What if people tremble at your character’s name?
I remember how happy I was when I left the theater after seeing it John Wick. It was a movie about a legend I’d never heard of before. It led the audience into a realm of the unexpected. We have really traveled to a world that we have never seen before. It was one beneath the surface of our consciousness, where gold coins were legal tender and weapons were the way to resolve any dispute.
I saw the sequels on opening night and they go to great lengths to live up to that level of worldbuilding and excitement. So how do you do it? How did a story come about about a character who seemed to know the film world but the audience didn’t?
Check out this video from Wild books, and let’s talk after the jump.
John Wick Shows how to write a terrifying protagonist
When writing a main character or protagonist, you need to think about how the audience will engage with you in each scene. When trying to write a character that everyone is scared of, there are a few other things you need to think about. Let’s dive into it.
Worldbuilding that comes from a person
The first thing you want to do when writing a terrifying lead character like John Wick is to let the world build out of them. When we enter the Wickaverse, it looks like our world. We know of a veterinarian and a man with a dog who lives in a villa. This is a world that we know. But when he is attacked and that dog is killed, we build outward.
What Wick does differently is that the world is built on its legend. When we first see someone react to the name of John Wick, they call him the Baba Yaga or Boogeyman. We see a criminal underworld building out of this legend. When Wick then takes us into the world in search of the people who killed his dog, we begin to understand him while we learn where he came from. Man and the world are interconnected.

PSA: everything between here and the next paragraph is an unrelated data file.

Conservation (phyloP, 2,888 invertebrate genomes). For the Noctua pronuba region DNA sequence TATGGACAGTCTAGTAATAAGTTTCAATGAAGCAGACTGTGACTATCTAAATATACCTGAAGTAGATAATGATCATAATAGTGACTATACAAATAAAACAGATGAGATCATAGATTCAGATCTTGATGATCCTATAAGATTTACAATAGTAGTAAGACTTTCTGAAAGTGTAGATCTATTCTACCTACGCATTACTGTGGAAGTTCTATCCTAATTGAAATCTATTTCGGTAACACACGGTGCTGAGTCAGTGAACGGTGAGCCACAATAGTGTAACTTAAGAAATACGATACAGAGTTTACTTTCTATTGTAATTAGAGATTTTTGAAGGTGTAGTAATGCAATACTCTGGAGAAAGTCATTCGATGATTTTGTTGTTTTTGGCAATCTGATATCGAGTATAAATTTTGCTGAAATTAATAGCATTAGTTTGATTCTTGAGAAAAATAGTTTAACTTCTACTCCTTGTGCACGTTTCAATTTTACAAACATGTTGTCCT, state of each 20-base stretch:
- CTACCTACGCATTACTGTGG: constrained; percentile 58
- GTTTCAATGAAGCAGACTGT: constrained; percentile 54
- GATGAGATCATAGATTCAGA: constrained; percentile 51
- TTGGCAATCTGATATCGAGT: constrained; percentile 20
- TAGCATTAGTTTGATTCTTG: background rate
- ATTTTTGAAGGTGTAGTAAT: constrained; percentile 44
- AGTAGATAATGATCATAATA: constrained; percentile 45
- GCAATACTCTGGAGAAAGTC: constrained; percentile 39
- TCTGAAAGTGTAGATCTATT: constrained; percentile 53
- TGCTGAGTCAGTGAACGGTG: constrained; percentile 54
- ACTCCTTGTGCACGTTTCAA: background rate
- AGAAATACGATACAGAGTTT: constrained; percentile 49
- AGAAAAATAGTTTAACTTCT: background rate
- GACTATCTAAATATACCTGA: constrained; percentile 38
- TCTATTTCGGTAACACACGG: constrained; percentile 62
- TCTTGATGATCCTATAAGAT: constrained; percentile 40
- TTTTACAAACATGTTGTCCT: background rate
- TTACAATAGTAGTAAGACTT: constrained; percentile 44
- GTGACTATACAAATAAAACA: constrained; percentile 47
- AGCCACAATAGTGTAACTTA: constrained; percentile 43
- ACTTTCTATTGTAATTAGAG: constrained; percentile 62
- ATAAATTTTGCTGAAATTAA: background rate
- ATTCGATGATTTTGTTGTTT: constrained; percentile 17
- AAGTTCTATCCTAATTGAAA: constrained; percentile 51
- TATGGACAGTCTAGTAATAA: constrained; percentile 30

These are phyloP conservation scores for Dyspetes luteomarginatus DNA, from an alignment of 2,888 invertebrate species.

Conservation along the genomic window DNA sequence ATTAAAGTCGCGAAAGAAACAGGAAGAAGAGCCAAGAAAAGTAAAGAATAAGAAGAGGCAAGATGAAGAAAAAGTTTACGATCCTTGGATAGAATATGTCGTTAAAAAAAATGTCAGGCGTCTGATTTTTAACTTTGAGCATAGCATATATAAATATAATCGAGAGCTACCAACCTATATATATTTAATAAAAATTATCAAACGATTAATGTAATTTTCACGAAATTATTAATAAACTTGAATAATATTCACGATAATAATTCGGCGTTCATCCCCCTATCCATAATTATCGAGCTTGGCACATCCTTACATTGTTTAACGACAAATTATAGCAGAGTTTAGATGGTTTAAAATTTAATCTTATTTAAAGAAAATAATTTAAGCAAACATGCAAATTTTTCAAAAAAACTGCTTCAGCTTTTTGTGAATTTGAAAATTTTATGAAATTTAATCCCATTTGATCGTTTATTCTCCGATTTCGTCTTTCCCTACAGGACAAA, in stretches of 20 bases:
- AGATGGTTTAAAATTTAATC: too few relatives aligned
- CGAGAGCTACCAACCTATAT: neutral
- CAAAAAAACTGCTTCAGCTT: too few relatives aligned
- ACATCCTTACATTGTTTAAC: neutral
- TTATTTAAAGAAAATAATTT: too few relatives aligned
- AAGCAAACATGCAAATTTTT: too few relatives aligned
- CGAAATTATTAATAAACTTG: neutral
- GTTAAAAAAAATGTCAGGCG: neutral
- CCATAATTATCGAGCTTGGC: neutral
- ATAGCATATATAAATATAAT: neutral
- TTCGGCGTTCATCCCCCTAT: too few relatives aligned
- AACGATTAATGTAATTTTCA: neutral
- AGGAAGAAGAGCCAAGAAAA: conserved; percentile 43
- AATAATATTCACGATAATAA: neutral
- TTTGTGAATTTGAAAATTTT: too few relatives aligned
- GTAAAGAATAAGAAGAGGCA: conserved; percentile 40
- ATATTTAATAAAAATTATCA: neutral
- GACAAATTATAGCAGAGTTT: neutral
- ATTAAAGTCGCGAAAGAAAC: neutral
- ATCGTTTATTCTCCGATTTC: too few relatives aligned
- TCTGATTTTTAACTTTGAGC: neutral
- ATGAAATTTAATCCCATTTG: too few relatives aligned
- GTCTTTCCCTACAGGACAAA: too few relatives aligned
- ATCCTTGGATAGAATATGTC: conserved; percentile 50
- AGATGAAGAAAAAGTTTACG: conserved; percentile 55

Put them in scenes in Excel
One way to show us how scary someone is is to put them in scenes where they can be scary! In Wick, we see him take on all the guys in his house, kick his ass and prove how more elitist he can be. In the remainder of Act 1, we continue to see Wick on a rampage carrying people out and showing us why people are actually scared of him.
If you are trying to write any of these characters, you have to have them excel in similar scenarios. It’s the old saying “show, don’t tell”. Show us that your character is a badass that people should fear.
What is the difference between them?
Okay, besides being terrifying, what makes your character different from the rest of the people in this world?
For Wick, it is that he was able to get out. He left this whole life behind and how he was brought back. He has also found the love that makes him more human and therefore more vulnerable, even if he is the most efficient killer in the whole group.
How can you show the inner depths of your character?
Summing up terrifying characters
Writing characters who are scary in their own world can be great fun. It enables you to undermine tropics, reverse engineer your world, and ultimately provides you with an exciting person who can help shake up the status quo and earn your audience’s respect when we are on a mission with them.
They are not easy to write, but they are a lot of fun.
These are just a few tips for writing these types of characters. Submit your own knowledge in the comments.